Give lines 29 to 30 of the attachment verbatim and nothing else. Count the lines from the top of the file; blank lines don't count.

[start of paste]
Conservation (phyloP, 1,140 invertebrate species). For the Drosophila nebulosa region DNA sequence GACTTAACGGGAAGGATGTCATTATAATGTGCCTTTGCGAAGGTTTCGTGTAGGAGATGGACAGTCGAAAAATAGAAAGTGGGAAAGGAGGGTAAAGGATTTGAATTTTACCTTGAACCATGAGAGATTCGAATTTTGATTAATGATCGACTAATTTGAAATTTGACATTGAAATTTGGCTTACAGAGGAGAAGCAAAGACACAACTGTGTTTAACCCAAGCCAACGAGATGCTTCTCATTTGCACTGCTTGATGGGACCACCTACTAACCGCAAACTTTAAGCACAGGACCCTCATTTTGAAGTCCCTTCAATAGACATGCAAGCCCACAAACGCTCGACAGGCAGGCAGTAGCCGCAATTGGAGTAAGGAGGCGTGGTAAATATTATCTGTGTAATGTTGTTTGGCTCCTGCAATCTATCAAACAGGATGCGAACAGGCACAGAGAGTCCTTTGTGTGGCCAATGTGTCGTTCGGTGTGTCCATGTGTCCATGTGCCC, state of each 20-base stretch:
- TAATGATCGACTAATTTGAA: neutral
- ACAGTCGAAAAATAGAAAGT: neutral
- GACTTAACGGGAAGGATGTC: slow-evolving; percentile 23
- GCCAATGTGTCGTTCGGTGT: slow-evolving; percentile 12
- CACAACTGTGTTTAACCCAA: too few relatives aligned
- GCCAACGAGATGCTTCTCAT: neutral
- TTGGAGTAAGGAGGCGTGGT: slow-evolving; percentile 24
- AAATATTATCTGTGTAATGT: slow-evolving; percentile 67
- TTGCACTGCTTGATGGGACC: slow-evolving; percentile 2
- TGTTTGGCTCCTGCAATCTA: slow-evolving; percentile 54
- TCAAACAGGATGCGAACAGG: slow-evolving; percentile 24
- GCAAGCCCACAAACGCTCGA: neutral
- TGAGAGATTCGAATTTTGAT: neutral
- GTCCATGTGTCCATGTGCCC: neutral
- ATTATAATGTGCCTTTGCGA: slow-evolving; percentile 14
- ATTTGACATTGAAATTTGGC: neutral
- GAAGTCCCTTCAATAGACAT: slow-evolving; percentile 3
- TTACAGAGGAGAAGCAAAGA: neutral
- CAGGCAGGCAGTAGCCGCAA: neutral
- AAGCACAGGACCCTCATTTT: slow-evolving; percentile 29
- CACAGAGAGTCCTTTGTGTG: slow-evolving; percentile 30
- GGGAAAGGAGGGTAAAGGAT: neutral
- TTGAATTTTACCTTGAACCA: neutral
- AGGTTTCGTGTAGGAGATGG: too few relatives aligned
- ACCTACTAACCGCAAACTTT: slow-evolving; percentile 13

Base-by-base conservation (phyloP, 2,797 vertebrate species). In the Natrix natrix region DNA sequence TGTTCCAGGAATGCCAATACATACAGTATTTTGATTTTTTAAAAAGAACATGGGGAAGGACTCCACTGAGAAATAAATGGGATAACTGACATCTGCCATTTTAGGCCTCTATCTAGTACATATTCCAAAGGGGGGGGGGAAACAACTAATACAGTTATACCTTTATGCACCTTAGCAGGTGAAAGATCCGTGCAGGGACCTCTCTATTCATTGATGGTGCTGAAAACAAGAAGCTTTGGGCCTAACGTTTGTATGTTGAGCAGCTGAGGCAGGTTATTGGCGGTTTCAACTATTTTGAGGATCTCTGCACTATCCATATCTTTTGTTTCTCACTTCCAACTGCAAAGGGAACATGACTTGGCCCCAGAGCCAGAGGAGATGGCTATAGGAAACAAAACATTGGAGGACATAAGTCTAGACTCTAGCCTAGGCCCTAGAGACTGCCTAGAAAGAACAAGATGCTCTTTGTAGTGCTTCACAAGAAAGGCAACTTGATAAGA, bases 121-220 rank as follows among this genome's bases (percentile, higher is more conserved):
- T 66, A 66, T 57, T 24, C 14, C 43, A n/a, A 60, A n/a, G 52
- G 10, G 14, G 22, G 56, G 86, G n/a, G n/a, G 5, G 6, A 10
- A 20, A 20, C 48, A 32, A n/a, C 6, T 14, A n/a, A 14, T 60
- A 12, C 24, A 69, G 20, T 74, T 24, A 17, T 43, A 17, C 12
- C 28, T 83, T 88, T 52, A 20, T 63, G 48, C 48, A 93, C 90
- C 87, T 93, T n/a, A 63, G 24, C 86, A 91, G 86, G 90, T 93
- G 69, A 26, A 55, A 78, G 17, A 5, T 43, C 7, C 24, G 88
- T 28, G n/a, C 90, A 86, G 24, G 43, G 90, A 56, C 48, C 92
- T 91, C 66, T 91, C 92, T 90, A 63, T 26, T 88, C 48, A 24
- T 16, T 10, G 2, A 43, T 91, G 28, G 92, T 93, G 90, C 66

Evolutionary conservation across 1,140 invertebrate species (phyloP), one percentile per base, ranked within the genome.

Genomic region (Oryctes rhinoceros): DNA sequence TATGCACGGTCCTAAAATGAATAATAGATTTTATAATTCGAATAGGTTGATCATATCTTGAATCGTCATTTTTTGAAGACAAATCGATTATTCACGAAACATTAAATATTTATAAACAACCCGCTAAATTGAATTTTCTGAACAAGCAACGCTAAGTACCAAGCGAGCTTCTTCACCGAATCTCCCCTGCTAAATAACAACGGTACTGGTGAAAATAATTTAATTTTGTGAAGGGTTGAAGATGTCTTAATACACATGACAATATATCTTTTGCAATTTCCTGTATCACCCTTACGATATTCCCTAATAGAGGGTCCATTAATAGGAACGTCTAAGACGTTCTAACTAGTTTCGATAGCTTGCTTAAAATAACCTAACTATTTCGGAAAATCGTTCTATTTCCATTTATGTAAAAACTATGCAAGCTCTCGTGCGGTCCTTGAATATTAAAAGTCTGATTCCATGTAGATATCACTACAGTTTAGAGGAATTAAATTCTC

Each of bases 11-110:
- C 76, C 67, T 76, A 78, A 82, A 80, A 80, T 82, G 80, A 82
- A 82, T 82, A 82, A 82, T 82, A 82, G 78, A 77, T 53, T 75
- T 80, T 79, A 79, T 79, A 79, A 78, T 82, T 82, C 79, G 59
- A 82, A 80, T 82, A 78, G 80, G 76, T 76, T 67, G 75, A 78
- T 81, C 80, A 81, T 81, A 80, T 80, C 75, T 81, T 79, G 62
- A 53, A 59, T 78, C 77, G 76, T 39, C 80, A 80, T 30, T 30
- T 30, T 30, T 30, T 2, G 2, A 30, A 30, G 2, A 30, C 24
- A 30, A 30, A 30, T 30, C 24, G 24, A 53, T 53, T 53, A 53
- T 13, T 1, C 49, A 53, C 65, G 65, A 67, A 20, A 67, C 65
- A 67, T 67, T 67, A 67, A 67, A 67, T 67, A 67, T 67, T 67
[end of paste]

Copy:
- G 10, G 14, G 22, G 56, G 86, G n/a, G n/a, G 5, G 6, A 10
- A 20, A 20, C 48, A 32, A n/a, C 6, T 14, A n/a, A 14, T 60